She also says that “companies offering advice to help candidates with their entrance interviews were a waste of money. Applicants are often stopped if they turn up with scripted answers.” So why are equestrian students often encouraged and trained to produce identical, scripted and prescribed answers and methods in equestrian examinations?
We need to get rid of this approach. It produces clones, keeping the student passive or even subservient, which is nothing but a straitjacket to their progress and allows a proliferation of regimented and often old-fashioned ideas.
The Main Lessons
First, training is the key, not examinations. We need to get as many students as possible from all levels regularly training, regularly enjoying training and regularly exposed to greatness. Unfortunately examination structures often end up both excluding too many students and failing too many students, thus removing them from the long-term process of raising standards on a wider scale.
The real test of learning is not an examination result but the result on the scoreboard or in the sales figures, the result in the customer satisfaction levels or in the financial returns.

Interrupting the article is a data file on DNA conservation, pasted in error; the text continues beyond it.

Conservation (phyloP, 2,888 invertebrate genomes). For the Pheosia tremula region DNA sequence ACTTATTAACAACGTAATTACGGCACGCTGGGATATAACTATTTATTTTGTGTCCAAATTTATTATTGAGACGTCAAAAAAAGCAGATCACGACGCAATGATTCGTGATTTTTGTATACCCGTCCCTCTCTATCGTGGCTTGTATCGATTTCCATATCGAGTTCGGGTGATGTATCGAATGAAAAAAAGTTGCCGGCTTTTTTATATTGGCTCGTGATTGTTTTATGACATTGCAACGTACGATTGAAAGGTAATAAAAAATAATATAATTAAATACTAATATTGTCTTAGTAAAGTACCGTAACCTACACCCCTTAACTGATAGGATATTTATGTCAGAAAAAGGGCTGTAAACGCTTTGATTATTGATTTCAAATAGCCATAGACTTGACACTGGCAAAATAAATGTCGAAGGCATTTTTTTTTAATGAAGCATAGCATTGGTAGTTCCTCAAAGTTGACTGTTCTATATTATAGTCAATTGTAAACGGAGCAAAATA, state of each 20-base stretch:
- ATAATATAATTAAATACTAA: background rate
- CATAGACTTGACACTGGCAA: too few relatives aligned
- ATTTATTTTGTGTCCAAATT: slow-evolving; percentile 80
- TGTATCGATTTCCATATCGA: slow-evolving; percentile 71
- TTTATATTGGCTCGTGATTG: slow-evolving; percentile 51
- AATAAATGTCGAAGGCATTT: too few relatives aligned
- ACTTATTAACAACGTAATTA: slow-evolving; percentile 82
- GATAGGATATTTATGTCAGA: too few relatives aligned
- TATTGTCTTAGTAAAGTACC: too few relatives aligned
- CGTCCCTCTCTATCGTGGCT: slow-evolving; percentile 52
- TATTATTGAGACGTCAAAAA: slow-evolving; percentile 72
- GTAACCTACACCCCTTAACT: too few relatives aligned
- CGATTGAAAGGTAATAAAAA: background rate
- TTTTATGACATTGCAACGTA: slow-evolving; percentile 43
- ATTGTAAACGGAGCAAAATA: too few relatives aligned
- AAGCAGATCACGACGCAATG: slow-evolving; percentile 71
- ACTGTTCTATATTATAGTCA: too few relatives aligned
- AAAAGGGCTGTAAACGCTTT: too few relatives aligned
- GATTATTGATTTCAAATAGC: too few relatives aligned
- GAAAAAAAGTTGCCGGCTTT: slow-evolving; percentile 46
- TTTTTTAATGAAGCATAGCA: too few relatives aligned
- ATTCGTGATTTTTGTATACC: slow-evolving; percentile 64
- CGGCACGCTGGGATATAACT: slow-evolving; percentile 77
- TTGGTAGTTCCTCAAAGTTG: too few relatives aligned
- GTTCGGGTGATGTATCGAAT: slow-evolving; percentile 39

Second, treat people as individuals. Treating people as individuals is a prerequisite for maximum performance. It’s all about avoiding the mechanical and respecting human individuality. It’s all about working from the strengths of individuals and continually creating opportunities for individual contributions and involvement.
It is important to recognize that many students are exceptional in small areas, despite the fact that they would be unable to pass an examination on a larger range of skills and subject matters. As I often say, a good idea has to give way to a better idea, but these better ideas often come from the students themselves. This attitude releases a performer from the straitjacket of fixed ideas and negativity and releases them from being spoon-fed and unable to stand on their own feet.
Finally, work on the attitude. To get the right results both on the scoreboard and on the faces of the students comes primarily from the right attitude of mind. Part of this attitude is all about ‘having another go!’, as discussed in my last article.
Of course it’s also about prioritising positivity, generosity and belief, and working from what can be done well; not to forget being enquiring and demanding, constantly testing what we do and looking for marginal gains. But in particular it’s also about prioritising simplicity, the most important word in training and education.
Simplicity is at the heart of the attitude of mind, the philosophy, that leads to special achievement, particularly with horses and young people, and I believe it is the key quality of all those riders I mentioned earlier. It is the ultimate key to releasing yourself from the training straitjacket.